I know now that the raw unfiltered truth I’ve been mining for is bigger than any concept or belief, purer than any reaching for it here in the world of people, ideas and organizations. This knowing has allowed me to hold my religion with much looser, more metaphorical arms. I see so many things that need to change in the church, but I also see the church cannot hurt the reality of God or the truth of who I am. This gives me grace to move toward change from a wider, deeper, steadier landing, and gives me the freedom to be faithful to love and my own knowing above all else.

I still swim in the mystery of whether I belong. I do the hokey pokey, here on the edge of the inside. I crave something different and step beyond its walls to stir up fresh divinity, then circle back to the same pew, again and again, reclining into the piece of my heart that wants the familiar shape and texture of Jesus, the one I can touch in my Sunday dress. I somehow find honest words to speak without turning heads, even when standing fully in the light of what I see without making waves feels like a tug of war between my muscles and my bones. But these people, they have my heart. I cannot stop looking for God in their faces, in this wild and steady faith, in the wide streams of light beneath our cramped ideas, in the swelling cavity of my own mormon heart. I want peace with this church that’s cradled me and suffocated me, fed me and starved me, given me the world and kept me from it. I want to unearth enough truth to find a way to be here, in a larger me with a larger God, and still belong.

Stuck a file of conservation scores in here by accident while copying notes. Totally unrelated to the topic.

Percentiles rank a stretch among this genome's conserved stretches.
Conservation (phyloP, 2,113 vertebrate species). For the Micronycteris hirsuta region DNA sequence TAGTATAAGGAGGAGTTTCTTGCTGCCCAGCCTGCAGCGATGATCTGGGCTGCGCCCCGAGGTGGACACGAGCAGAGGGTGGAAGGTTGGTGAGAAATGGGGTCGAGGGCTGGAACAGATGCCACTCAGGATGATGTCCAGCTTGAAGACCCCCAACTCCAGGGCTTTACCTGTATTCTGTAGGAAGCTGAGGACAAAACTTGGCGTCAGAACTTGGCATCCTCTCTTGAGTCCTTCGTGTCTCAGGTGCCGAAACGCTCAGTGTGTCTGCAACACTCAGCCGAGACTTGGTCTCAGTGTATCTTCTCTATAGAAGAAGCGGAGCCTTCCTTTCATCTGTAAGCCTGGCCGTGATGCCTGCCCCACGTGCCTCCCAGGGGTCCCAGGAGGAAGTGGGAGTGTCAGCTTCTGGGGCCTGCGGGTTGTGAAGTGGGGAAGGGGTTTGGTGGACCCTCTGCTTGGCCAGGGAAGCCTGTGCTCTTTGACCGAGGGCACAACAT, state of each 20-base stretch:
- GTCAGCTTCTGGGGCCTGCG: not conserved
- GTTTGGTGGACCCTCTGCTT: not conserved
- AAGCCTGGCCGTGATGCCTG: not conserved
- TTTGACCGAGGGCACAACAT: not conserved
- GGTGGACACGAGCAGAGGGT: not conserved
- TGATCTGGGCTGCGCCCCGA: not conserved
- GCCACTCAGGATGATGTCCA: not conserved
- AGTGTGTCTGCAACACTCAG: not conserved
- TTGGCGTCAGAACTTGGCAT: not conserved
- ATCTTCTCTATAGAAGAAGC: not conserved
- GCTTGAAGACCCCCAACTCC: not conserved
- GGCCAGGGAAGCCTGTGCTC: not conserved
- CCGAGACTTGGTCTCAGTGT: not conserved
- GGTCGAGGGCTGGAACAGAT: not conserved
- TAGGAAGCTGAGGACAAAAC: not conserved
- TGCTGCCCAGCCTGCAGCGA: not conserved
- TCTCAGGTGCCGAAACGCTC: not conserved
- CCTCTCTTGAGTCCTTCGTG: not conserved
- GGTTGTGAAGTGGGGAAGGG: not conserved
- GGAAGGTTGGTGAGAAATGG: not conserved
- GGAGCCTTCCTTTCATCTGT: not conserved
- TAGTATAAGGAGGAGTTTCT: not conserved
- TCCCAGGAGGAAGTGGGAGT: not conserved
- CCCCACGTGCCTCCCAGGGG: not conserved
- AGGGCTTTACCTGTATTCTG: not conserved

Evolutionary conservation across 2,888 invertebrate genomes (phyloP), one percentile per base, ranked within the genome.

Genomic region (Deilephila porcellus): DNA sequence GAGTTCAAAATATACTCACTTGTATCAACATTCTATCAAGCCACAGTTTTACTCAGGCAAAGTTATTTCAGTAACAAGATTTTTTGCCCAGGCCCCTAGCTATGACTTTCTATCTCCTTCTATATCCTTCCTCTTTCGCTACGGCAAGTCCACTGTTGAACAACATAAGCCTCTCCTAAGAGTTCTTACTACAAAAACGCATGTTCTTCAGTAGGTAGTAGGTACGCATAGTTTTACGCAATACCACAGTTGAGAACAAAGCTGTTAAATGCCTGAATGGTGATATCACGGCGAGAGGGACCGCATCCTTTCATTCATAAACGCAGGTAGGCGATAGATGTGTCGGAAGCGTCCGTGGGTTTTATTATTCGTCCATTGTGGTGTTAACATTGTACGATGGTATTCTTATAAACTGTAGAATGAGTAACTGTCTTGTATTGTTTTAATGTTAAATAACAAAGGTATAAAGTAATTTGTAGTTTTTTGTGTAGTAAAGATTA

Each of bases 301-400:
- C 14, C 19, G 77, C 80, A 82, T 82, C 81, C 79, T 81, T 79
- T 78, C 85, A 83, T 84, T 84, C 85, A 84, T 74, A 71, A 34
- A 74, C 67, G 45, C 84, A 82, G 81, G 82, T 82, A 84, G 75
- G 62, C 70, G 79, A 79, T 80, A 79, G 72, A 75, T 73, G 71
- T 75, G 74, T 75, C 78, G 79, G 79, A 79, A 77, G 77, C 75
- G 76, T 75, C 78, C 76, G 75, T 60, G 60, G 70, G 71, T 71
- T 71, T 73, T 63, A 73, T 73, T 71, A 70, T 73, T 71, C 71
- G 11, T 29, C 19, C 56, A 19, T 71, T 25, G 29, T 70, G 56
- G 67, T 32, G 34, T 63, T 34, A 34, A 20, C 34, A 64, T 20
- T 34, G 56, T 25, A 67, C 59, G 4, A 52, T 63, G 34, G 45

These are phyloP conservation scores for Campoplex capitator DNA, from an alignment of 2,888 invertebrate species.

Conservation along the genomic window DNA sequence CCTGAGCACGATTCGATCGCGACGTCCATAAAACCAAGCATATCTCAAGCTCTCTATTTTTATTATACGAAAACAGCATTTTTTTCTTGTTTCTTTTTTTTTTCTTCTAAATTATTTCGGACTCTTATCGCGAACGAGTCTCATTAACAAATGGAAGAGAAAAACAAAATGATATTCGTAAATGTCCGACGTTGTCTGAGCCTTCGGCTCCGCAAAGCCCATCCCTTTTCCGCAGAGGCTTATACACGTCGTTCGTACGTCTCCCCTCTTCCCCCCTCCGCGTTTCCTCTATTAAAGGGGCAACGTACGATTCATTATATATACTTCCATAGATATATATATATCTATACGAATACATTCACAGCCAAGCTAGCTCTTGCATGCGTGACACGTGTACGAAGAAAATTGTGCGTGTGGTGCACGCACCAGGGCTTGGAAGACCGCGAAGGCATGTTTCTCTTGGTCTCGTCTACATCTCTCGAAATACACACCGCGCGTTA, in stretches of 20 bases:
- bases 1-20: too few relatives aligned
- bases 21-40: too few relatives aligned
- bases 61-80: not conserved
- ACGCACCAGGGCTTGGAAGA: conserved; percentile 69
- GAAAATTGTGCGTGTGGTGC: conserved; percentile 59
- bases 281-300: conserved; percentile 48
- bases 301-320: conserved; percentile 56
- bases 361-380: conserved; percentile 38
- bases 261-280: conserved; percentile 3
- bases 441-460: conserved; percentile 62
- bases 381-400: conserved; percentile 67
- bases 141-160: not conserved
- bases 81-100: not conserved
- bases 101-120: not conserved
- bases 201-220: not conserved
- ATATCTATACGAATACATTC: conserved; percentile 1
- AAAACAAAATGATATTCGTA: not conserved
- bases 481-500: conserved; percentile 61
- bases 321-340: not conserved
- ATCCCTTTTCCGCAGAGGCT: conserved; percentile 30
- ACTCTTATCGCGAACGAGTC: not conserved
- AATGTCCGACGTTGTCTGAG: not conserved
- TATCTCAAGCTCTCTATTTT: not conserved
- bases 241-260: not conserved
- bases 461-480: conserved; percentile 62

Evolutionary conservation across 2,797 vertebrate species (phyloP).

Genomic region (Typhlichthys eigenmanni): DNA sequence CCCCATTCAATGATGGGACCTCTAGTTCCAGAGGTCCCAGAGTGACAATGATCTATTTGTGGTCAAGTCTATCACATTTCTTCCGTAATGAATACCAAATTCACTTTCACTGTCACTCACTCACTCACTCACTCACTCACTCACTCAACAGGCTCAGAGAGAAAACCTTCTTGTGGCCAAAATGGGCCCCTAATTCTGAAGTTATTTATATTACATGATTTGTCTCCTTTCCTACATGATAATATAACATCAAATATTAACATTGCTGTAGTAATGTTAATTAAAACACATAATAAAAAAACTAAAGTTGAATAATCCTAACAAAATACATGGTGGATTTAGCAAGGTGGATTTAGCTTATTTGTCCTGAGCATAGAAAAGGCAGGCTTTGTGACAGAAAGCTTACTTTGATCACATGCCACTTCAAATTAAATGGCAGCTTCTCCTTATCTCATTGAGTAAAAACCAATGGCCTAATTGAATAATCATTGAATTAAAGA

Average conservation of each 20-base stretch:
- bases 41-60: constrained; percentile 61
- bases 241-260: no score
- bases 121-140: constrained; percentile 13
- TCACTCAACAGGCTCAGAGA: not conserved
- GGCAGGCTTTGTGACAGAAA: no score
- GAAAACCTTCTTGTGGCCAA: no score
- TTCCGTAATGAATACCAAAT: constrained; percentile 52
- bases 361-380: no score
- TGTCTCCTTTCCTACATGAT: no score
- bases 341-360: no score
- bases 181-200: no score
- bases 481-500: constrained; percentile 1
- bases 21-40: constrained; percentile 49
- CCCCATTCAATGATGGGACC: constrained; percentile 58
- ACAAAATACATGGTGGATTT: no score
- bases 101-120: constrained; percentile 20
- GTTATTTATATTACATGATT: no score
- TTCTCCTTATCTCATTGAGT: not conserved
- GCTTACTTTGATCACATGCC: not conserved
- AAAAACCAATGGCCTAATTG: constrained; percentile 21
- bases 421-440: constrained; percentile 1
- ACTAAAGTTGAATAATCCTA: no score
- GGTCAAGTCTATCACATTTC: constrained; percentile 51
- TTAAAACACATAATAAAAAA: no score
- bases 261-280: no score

This post is part of the series, Reconstructing Faith. Find more from this series here.

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11 Responses

  1. Beth Young says:

    Ditto and Amen. I’ve found more actual Truth outside of the church, an abundance of ever present Great Spirit which allows me to mostly be a calm eye in the center of life’s storm. And that allows me to find the goodness of the people in the pews. And I, too, do the hokey pokey as I wait for church leaders to finally get it right.

  2. Shelane says:

    Gorgeous, Mer.

  3. Katie Rich says:

    “I crave something different and step beyond its walls to stir up fresh divinity, then circle back to the same pew, again and again, reclining into the piece of my heart that wants the familiar shape and texture of Jesus, the one I can touch in my Sunday dress.”

    Beautiful. Thank you.

  4. Allison says:

    Loved this. So much similarity here (although I haven’t danced into a pew for over 2 years now.) I especially appreciate that to me, your essay isn’t simply one I relate to because of words, but also because you are a familiar face from high school – and this particular space you write about – despite feeling more connected to God and life and divinity – can also feel so lonely sometimes. Thanks for being a familiar face.😊

    • Mer M says:

      Yes, soooo lonely sometimes💙 It makes me want to hide less, so we can all find each other 🎈. So great to hear from you, Allison❤️

  5. Ziff says:

    I really appreciate your view of God as full of grace and ever present with us. Your description reminded me of a book I read recently, a memoir by a woman who was raised LDS but as an adult had a profound experience with grace and gave up on the God who demanded worthiness. She ended up becoming a Lutheran, but it sounds like her journey might in many ways be similar to yours. In case you’re interested, here’s the book:

  6. Patricia Johnson says:

    Looser metaphorical arms…love it!

  7. Bethanie Dow says:

    Exceptional telling of an experience I fully relate to. Thank you a thousand times

  8. This is a really beautiful essay, thank you so much.